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EU Joins The Trade War With New Tariffs On U.S. Goods

Euro

The trading week has kicked off on a downbeat note with stock futures markets hammered thanks to a new round of trade hostilities between the U.S. and its trading partners. Dow futures fell more than 150 points after news emerged that the U.S. Treasury Department plans to restrict Chinese ownership of U.S. tech companies. Companies with at least 25 percent Chinese ownership will be blocked from buying U.S. companies with “industrially significant technology”.

The S&P 500 mini futures dropped half a percentage point; Dow Jones Industrial Average futures slipped 165 points, while Nasdaq-100 futures were down 0.8 percent.

(Click to enlarge)

Source: CNN Money

There are rumors that the ceiling might end up being even lower than that, thus barring many Chinese firms from investing in SU tech companies. Related: How Long Will The Gold Rout Last?

The urbs are designed to frustrate China from moving ahead with its “Made in China 2025” initiative that will catapult the country into global leader status in 10 broad areas of technology, including aerospace, electric vehicles, biotechnology and information technology.

Trade Wars

(Click to enlarge)

Last week, the Dow Jones lost more than two percent after president Trump tweeted a threat to impose a 20 percent tariff on all car imports from the European Union unless the bloc removes barriers to U.S. goods.

The EU promised to slap retaliatory tariffs if the U.S. made good on its threat.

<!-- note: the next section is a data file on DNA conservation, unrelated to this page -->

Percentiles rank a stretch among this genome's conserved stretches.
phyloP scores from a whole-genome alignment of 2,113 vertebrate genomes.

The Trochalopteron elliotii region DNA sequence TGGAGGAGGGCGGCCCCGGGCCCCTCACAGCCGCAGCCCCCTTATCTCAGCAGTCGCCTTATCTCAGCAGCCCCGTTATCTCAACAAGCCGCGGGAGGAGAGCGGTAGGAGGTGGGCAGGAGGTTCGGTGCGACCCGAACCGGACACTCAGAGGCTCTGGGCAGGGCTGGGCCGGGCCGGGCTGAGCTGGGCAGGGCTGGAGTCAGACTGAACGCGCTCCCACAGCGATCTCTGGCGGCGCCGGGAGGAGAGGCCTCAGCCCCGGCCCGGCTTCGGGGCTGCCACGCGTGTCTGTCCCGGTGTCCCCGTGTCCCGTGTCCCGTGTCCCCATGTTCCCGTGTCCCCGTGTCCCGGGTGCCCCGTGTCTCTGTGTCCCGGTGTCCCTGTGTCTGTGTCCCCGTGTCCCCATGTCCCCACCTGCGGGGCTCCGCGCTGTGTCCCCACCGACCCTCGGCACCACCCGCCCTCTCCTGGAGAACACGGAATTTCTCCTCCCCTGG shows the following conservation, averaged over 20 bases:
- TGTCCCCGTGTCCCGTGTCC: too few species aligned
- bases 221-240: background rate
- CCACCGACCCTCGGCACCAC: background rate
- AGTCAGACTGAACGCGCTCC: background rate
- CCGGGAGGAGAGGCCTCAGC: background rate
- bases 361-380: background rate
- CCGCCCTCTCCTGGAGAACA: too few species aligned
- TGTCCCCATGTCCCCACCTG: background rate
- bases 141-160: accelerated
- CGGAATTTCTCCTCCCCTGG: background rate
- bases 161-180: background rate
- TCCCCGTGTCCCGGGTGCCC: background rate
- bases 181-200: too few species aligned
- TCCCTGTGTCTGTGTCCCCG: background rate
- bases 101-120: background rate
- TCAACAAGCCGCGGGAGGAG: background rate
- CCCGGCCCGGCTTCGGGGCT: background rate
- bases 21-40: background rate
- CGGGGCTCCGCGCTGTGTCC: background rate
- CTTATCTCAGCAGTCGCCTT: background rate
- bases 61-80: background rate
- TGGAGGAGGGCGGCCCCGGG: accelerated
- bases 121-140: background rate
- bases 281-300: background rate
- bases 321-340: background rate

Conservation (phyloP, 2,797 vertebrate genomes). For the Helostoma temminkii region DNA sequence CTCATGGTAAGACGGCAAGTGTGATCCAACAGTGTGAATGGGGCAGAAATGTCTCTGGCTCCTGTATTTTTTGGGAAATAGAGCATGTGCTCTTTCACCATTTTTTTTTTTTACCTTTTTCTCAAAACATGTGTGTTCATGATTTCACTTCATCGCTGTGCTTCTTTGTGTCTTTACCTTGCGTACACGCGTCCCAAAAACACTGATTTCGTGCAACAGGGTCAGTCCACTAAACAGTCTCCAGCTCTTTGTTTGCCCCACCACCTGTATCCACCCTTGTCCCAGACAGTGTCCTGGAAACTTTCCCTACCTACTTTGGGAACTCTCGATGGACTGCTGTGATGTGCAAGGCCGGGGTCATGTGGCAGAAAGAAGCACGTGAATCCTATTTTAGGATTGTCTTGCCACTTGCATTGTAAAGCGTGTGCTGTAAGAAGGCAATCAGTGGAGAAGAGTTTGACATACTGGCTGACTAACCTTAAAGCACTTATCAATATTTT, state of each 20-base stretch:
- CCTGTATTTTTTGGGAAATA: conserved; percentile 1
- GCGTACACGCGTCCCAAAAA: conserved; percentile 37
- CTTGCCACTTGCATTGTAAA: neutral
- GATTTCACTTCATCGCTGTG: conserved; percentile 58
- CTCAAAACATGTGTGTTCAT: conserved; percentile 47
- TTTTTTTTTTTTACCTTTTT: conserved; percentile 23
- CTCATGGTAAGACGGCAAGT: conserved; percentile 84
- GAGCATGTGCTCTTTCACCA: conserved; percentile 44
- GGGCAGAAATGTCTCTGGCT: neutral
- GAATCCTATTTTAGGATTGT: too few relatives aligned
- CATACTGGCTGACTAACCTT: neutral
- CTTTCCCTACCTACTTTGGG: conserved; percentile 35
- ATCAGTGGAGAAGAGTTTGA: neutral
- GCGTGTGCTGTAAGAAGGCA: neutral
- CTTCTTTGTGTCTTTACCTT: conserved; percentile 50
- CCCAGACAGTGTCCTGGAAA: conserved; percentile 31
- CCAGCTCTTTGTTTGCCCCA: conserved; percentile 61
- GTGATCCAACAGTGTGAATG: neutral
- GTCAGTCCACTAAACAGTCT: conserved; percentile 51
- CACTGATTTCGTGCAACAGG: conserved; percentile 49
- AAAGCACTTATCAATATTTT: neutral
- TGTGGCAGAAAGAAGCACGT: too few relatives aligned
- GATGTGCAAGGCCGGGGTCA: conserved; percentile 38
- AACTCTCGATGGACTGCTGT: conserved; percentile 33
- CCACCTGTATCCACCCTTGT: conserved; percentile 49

Trump’s tweet rippled through financial markets sending shares of Volkswagen, Fiat Chrysler, BMW and Mercedes-maker Daimler lower. Shares of U.S. automakers Ford and General Motors were also caught up in the storm and slipped lower.

Trump’s tweet came just hours after the EU imposed tariffs on America goods worth $3.3 billion in response to the U.S.’ barriers to imported steel and aluminum. EU tariffs target politically resonant products including Levi Strauss jeans, Harley Davidson motorcycles and bourbon.

Trump has railed against unfair tariffs imposed on U.S. goods and has vowed to reduce the trade deficit between the U.S. and her trading partners. America’s trade deficit with the EU on vehicles hovers around $40 billion.

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Source: Bloomberg

Job Losses

Many U.S. lawmakers have been highly critical of Trump’s use of a 1960s-era trade law that gives the president authority to impose import restrictions without first seeking congressional approval. The trade law was rarely used before Trump took office.

Trump’s tariff rhetoric doesn’t do much good to an American auto industry already in its second year of decline.

The EU, for its part, has warned that escalating global trade wars could cost the global economy $300 billion.

But even more dire is the fact that auto levies could lead to heavy job losses.

Related: Trade War Fears Fail To Spook Legendary Investors

The EU has estimated that duties of 25 percent would cut U.S. imports of cars and car parts by half and lead to the loss of at least 180,000 American jobs. The U.S. imported automobiles and cars and car parts worth 294 billion euros last year, with 58 billion euros originating in the EU.

The U.S. is the largest importer of EU cars with cars making up a fifth of the region’s exports

German carmakers would especially be hard hit by escalating trade disputes since the country ships 600,000 autos to the US every year. Even a 20-percent tariff would be enough to wipe off their profits.

(Click to enlarge)

Source: Bloomberg

By Alex Kimani for Safehaven.com

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